Extra Roger Moore needed. She parked, undid her buttons for a rub.             

 She let Maltbie’s door slam.

 “Detective Inspector Flay,” she shouted, “looking for Constable Storey and Constable Rice.”

 “Rice here,” answered a dark-haired young man.

 “Storey,” said the taller ginger-hair beside him.

 Rice dishy, Flay thought, but she disliked Storey. Ginger hair lovely on Alice, not on him. Bland features, youth football coach sort, sort you’d let your son stay with overnight after a tournament if the drive back’s long. Unless you notice the cold pale eyes. The undressing-with-the-eyes look I get less often now, then deciding I’m not worth it and shutting off the look. Ask Sylvain if I’m worth it, you cold bastard.                        

 “Here about—” she said.

 “Didn’t hit him hard,” Storey said in a voice that went with his eyes. “But not the healthiest specimen. Drugs I reckon.”  

 “Outside,” Flay said.

 “Drugs,” she said on the sidewalk. “Cannabis interacted with the tissue of his skull in such a way that your gentle tap was able to fracture it?”  

 “Meant he wasn’t a big strapping bloke,” Storey said.

 “Wasn’t. Relegated to past tense already?”

 “Don’t want him to die,” Rice whimpered.

 You the soft one, Rice? Flay thought.

 “Should downplay the unhealthy specimen bit,” she said, “since then the exigency for deadly force fades away like the bloom on a young girl’s cheek. Like on hers.”

 They didn’t react to Alice’s picture.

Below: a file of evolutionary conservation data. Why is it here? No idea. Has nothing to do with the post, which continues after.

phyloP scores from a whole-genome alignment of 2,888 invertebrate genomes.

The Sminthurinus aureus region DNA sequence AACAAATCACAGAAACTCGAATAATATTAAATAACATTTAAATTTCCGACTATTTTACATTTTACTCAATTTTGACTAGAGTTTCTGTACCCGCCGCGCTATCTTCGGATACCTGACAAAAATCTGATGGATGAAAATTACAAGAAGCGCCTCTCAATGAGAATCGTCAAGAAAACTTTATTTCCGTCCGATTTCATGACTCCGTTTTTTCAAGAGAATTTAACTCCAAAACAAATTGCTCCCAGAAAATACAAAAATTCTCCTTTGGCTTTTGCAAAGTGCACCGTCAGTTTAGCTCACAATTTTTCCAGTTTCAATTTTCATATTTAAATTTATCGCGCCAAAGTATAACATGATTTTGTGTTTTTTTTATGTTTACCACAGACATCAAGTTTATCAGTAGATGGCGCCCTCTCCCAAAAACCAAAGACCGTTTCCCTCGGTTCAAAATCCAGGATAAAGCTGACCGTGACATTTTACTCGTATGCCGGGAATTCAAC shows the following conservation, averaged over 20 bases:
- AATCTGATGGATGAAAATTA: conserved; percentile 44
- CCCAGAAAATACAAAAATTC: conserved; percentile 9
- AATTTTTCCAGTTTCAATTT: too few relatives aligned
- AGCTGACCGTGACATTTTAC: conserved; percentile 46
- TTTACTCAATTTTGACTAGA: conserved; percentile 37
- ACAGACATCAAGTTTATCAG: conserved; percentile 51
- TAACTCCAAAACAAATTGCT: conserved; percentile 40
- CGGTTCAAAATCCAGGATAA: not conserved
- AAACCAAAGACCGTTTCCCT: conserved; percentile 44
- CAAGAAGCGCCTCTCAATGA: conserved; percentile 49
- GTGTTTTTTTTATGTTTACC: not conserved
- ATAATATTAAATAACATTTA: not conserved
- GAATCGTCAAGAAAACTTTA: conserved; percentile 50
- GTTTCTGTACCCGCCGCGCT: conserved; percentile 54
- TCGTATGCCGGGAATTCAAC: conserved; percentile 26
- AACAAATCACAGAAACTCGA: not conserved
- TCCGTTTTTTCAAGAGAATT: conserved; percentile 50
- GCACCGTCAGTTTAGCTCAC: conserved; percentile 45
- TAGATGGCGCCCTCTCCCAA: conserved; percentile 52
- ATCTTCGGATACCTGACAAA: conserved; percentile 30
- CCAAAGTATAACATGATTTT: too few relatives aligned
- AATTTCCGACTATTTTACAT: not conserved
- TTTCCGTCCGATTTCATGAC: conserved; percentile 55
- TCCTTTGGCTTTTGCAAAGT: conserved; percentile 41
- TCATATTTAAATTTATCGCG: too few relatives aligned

“Thought this was about the darky,” Storey said. 

 “Bird the darky was shagging,” Flay said. “Know her?”   

 She realized that their voices were audible to the coppers inside Maltbie’s, who watched them through the restaurant’s big front windows.

 “This way,” she said, leading them into an alley.               

 “Funny the attraction young birds have to black chaps,” she said.  

 They looked at their shoes.       

 “But understand why white chaps feel threatened.”

 “Threatened?” Storey said. 

 “More like animals. More physical, so more sexual. But male animals not always gentle toward their females.”

 Watching Storey.

 “Male hippopotamus: three thousand pounds and they mate in the water.”

 “In the water?” Storey said. 

 “He’s on top coming at her doggy style, so her head’s shoved under. And she’s not a bloody fish.”

 “Mammal?” Storey said and, after some thought, “Must drown.”

 “Male hippo lacks staying power, her saving grace. Survival of the species. Can’t have Hippo Mum drown as she conceives.”  

 Storey looked down.

 “And where you find hippos?” she said.

 “What country?” Storey said. “Africa.”

 “Heat gets them hot and bothered,” she said. “Animals and men both.”  

 Storey looked squarely at Flay.

 “We don’t know the bird in that picture,” he said.  

 “Keep a log of all your partner’s acquaintances?” she smiled.    

 “I don’t know her,” Rice said.

 Storey grinned. His cold pale eyes didn’t.

 She handed the family snapshot to Rice.  

 “You didn’t want him to die,” she said. “Was somebody’s darling boy. Still is, put yourself in his mum’s shoes.”    

Rice’s eyes cloudy.    

“Just saw his mum,” she said. “Heard all about her boy.”